The Conservative Party sits dazed, confused and undecided, at a crossroads. Despite pulling the decimated British economy from the ashes, the Party is on course to come third in the European Elections this month. In the last ten years it has surrendered both the leadership of the British conservative movement and the popular vote.
The modernisation project failed, but there are calls to restart it because it never went far enough, on the other side of the party there are calls to re-embrace conservatism, and retake the initiative and leadership of the conservative movement.
By my assessment, if the Conservative Party recaptures the conservative initiative we’ll be back to 200,000 members in 5 years, if we recapture the moderniser’s liberal initiative we’ll be down to 50,000 members in 5 years, and overtaken by UKIP.
If you don’t agree with me I’d suggest you look at the rate the Liberals are losing members and voters and UKIP are gaining them
Many Senior Conservatives and the commentators that flank them are STILL blindly trying to play the line that UKIP is a minor party beneath their attentions, it’s a stance that becomes difficult to justify when the cold hard reality of elections roll around. UKIP is not only here to stay, it is now the authentic home to Britain’s conservative movement.
From a Conservative Party point of view, the problem with UKIP is threefold. They aren’t going to fade away whatever the Conservative Party does, they have a greater claim to conservatism in policy terms, and genuine conservatives struggle to view them with enmity.
To those genuine conservatives, not only have UKIP not damaged the Conservative Party, they are saving it. Without UKIP the Conservative Party would be an ideological province of the Liberal Democrats, and conservatism wouldn’t just be under threat in the Conservative Party, but the country as a whole. The only threat UKIP pose to conservatism is to split the conservative vote and allow Ed Miliband into power.
Conservatives should therefore have no interest in destroying UKIP, now or in the future, but a great deal in finding a way to work together. For a party that is currently in coalition with a supposed outright ideological foe, the notion of a pre 2015 pact with UKIP would seem a small price to pay to dramatically increase the chances of Conservative majority.
Most psephologists agree that without a game changing turn, it will be almost impossible for the Conservative Party to secure a clear majority in 2015, and equally difficult for UKIP to return any MPs.
Any agreement has of course been firmly ruled out by David Cameron however, and the central Conservative Party machine continues to do whatever it can to stymie relations between the two parties.
UKIP have expressed greater interest in an electoral arrangement, but won’t risk being left at the altar.
In light of the consistent support of roughly a third of party members for such a pact the reticence of party leaders need not be the final word. If they cannot put their egos to one side to secure a parliamentary majority of conservatives and keep Ed Miliband from power, the members and voters can.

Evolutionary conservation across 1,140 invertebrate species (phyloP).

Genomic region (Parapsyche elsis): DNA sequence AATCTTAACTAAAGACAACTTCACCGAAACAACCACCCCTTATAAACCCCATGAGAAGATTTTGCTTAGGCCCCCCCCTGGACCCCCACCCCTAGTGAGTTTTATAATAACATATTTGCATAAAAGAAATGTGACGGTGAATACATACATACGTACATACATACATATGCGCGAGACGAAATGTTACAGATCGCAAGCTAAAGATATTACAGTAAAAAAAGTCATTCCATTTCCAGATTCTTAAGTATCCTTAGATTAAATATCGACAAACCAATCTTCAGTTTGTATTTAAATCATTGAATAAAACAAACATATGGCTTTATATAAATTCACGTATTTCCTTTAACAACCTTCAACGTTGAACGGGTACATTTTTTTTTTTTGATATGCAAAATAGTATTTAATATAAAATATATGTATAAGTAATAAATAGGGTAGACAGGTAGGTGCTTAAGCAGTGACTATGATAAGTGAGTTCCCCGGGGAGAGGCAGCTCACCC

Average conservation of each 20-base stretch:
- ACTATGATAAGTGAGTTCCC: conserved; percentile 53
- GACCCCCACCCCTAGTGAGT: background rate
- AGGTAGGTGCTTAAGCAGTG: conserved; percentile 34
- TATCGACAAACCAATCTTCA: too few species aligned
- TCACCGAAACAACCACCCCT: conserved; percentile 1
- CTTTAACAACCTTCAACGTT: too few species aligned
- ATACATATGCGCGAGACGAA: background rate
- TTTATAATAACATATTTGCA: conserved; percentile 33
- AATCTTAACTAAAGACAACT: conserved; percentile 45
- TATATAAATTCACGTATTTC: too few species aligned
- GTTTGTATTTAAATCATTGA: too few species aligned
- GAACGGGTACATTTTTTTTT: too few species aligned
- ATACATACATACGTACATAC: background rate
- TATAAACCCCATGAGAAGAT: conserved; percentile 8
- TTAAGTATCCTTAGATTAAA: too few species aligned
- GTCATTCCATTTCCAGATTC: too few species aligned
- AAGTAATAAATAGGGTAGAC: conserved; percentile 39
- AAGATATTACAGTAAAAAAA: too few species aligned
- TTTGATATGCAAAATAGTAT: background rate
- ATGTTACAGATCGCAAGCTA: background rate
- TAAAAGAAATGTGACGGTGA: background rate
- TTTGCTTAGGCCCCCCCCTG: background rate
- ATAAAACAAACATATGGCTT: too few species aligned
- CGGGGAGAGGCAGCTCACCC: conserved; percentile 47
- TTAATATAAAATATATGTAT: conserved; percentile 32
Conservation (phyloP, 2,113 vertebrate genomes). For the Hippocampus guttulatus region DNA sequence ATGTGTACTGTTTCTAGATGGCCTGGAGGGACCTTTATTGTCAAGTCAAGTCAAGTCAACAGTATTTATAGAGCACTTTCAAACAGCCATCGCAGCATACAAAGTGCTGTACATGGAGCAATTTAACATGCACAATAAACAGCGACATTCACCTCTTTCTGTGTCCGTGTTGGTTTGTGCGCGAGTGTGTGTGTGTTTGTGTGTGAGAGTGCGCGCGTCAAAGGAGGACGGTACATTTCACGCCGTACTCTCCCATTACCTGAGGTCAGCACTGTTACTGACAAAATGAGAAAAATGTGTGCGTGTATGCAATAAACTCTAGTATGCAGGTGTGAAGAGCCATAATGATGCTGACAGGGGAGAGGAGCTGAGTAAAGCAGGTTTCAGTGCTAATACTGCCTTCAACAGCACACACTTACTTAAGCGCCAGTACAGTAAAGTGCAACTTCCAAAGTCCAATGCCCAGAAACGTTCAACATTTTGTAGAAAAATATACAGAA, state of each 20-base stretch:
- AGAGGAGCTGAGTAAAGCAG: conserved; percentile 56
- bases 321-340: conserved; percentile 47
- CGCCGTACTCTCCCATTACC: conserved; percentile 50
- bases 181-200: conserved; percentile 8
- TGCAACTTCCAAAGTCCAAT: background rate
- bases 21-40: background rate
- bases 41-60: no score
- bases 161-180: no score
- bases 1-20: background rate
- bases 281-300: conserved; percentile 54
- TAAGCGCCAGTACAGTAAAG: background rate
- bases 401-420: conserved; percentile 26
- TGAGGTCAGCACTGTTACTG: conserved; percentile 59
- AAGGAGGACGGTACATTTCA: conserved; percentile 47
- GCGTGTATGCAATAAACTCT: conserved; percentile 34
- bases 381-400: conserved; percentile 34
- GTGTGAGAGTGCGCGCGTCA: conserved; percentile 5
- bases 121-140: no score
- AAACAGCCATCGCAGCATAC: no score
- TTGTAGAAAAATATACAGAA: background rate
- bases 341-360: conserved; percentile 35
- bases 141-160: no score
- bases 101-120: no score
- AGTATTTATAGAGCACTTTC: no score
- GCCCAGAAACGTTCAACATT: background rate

It is in this spirit that I joined forces with Toby Young, James Delingpole and Raheem Kassam last year to set up a campaign entitled Countryb4party.
The campaign intends to approach a pact between the two parties from a bottom up, rather than top down perspective in the run up to May 2015. It aims to act more as a psephological advisory website than a formal pact, for voters to indicate in each constituency which candidate, Conservative or UKIP, has a better chance of defeating Labour and the Lib Dems.
It also intends to advise on the candidates conservative credentials and offer a system of proxy vote swapping from safe Labour and Lib Dem seats to key marginals.
When I detailed these plans to Nigel Farage some months ago, he was open to any idea of a voter or constituency led plan, but asked what was in it for UKIP? – The answer is simple: a much better chance of returning at least one MP to Parliament. For Conservative Party members and voters it offers the best chance at a Conservative majority, but also for those tempted by UKIP, the chance to support both parties whilst keeping Ed Milliband from the corridors of power.
For genuine conservatives it should be a tempting proposal, but like any campaign it will rely on the support of volunteers and donors to succeed.
If successful the implications stretch beyond 2015, a united right would not only be an irresistible political force electorally, but would also see the un-restrained united conservative policies of both UKIP & the Conservative Party finally return to Parliament. That effort can begin with this campaign.
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Ben Harris-Quinney is the Chairman of the @bowgroup and the Director of @torygrassroots. He tweets @B_HQ